The gardeners of the Southend Huntington’s Disease branch allotment have been chosen as the winners of this year’s Gardening Against The Odds Awards, a national programme organised by The Conservation Foundation and The Sunday Telegraph.
A celebrity judging panel picked the Sherborne Gardens allotmenters from a strong field of entries from all over the UK.
Almost two years ago, the branch was allocated two derelict plots on the allotments at Manners Way, Southend and since then the gardeners have transformed them and, at the same time, the lives of Huntington’s Disease sufferers and their families.
The Gardening Leave garden built by military veterans in the grounds of the Royal Hospital Chelsea and Amlwch Community Gardening Club in Anglesey, where Age Well volunteers have transformed a rubble strewn yard, were joint runners up with seven other gardeners against the odds receiving awards of merit.
Awards of Merit:
- Prescila Bisa’s exuberantly planted doorstep in W11,
- the Gardens Community Gardens next to a Haringey railway line which has become a focus of local life,
a community play garden in Eric Street, Tower Hamlets where local resident Tanya Nalywajko had involved neighbours in transforming a dog fouled patch,
- the Medical Victims of Torture sensory and healing garden in N7 where Mary Raphaely helps to bring healing to lives broken by torture
- Jean McQuaid’s inventive garden in Canning Town where flowers and vegetables flourish in builders’ bags.
- Guys Marsh Prison in Dorset was commended for a conservation themed garden with plants grown by prisoners
- Tommy Thompson, a gardener in the Alnwick Garden, who has overcome his disability to become what judge Bunny Guinness described as “a real gardener fighting against great odds.”
About the Award
The Gardening Against The Odds awards, now in their second year, are dedicated to Sunday Telegraph writer Elspeth Thompson, who died in March 2010, and are named after her final online diary.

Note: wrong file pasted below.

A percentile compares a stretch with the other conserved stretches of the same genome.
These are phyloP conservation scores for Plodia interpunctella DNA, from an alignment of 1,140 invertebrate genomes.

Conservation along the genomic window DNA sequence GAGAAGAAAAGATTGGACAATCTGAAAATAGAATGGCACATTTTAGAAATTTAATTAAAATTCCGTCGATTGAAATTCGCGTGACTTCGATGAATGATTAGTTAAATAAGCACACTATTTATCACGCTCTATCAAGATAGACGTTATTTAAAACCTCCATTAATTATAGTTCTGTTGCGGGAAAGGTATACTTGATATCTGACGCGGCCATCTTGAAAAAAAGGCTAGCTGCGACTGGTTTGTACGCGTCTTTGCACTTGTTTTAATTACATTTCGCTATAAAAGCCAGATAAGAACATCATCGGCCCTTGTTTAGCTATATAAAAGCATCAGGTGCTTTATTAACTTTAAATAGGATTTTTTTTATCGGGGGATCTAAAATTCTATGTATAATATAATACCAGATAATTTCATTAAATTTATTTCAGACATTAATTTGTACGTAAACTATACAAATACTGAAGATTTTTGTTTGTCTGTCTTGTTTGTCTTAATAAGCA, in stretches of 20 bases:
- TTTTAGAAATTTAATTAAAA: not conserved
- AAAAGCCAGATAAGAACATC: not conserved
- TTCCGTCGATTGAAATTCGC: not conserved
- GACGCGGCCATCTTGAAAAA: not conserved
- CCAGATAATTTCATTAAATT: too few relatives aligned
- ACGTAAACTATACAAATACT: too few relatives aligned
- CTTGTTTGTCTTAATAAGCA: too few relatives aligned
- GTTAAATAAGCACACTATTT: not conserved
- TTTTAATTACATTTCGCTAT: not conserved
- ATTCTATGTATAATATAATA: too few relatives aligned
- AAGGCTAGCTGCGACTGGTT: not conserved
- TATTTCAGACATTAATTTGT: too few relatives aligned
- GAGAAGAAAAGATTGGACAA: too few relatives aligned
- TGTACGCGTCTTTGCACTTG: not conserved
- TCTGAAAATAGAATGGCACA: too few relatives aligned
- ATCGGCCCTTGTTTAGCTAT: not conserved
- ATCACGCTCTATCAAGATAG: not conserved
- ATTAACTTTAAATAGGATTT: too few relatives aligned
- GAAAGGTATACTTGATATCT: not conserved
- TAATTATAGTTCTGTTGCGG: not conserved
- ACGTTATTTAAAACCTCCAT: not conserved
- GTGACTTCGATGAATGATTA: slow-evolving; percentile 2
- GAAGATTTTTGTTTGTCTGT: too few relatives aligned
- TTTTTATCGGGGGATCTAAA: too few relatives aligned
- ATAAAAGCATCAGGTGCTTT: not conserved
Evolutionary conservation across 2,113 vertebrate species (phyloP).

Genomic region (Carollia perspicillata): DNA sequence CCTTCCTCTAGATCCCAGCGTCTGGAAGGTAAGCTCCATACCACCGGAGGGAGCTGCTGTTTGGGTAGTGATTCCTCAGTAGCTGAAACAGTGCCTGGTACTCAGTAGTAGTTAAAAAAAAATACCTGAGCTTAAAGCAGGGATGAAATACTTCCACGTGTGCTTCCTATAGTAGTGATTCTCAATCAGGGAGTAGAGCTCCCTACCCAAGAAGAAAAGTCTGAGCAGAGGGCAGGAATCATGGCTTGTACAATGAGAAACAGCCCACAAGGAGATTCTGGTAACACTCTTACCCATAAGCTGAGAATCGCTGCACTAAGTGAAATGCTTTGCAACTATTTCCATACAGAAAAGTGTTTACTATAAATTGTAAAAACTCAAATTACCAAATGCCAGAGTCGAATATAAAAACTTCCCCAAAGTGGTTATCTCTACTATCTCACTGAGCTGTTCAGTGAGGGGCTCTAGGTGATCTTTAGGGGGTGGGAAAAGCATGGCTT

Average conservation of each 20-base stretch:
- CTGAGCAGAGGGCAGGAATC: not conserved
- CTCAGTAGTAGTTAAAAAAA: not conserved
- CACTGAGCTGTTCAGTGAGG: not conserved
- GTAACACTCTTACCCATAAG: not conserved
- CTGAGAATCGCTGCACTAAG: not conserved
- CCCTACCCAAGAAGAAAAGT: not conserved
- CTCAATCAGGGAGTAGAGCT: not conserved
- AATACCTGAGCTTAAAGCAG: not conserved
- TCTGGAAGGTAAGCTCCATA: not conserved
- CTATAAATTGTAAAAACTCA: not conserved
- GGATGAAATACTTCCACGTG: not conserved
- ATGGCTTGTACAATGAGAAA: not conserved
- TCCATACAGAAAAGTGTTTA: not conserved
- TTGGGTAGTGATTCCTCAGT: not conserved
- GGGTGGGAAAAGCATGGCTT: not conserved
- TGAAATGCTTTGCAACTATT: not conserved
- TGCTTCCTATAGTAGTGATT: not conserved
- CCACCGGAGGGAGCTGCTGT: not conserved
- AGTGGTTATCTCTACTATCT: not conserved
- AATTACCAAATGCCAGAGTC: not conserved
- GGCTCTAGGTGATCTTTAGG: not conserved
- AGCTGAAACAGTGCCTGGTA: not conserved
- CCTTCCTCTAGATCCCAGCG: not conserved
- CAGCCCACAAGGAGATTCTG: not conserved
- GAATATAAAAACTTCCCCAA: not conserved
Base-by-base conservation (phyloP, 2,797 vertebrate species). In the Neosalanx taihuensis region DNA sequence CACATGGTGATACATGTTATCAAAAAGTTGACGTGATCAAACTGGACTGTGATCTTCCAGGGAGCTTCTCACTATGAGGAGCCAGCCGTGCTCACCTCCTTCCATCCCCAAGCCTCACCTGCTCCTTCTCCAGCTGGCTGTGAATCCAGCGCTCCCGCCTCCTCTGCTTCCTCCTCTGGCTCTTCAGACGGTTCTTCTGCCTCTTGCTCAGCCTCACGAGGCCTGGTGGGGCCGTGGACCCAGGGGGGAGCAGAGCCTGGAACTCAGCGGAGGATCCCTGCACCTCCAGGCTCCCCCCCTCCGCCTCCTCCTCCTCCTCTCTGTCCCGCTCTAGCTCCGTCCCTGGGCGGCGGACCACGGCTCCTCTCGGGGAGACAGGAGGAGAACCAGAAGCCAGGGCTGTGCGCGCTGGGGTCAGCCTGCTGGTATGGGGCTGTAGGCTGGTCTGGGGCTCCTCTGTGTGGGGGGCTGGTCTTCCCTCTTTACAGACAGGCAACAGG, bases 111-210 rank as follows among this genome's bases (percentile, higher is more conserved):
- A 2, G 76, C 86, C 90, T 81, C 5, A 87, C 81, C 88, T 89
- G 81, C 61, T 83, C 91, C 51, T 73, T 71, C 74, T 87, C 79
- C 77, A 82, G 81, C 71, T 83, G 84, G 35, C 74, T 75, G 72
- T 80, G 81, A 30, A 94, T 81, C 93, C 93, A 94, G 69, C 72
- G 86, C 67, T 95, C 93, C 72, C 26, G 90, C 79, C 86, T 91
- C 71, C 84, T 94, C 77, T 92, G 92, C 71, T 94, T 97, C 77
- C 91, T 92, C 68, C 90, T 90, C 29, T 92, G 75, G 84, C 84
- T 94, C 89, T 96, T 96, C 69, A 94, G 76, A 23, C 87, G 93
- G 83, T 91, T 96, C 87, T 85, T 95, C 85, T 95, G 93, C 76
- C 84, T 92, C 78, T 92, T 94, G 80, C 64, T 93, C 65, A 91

A champion of the unsung gardening heroes to be found all over the country, Elspeth saw beauty in the unexpected and her weekly columns inspired a huge following.
Individual gardeners and community groups who garden despite physical difficulties or in the face of mental or psychological problems, such as depression and grief and those who have transformed inhospitable corners into green havens, were all encouraged to enter.
Relatives, friends, neighbours and passers-by were also urged to nominate those who deserved recognition but may hesitate to put themselves forward.
Joining the celebrity judging panel this year were The Duchess of Northumberland, creator of the world famous Alnwick Garden and author and Sunday Telegraph columnist Francine Raymond.
The other judges were botanist David Bellamy, Elspeth Thompson’s Sunday Telegraph editor Anne Cuthbertson, garden writer and designer Bunny Guinness, actress Susan Hampshire, Guerrilla Gardening’s Richard Reynolds, Green & Black’s founder Craig Sams, Conservation Foundation director David Shreeve, Elspeth’s husband Frank Wilson and Christopher Woodward, director of the Garden Museum.
Sunday Telegraph Life editor Anne Cuthbertson said: “The entries we received were so inspiring; they were stories that made your heart sing. The awards have been the most fitting tribute to our dear and much-missed colleague Elspeth Thompson.”
The winning gardeners, two runners up and seven Highly Commended gardeners will be honoured at a celebration to be held in the Great Conservatory of Syon House next March.
The Gardening against the Odds Awards are supported by the Tanner Trust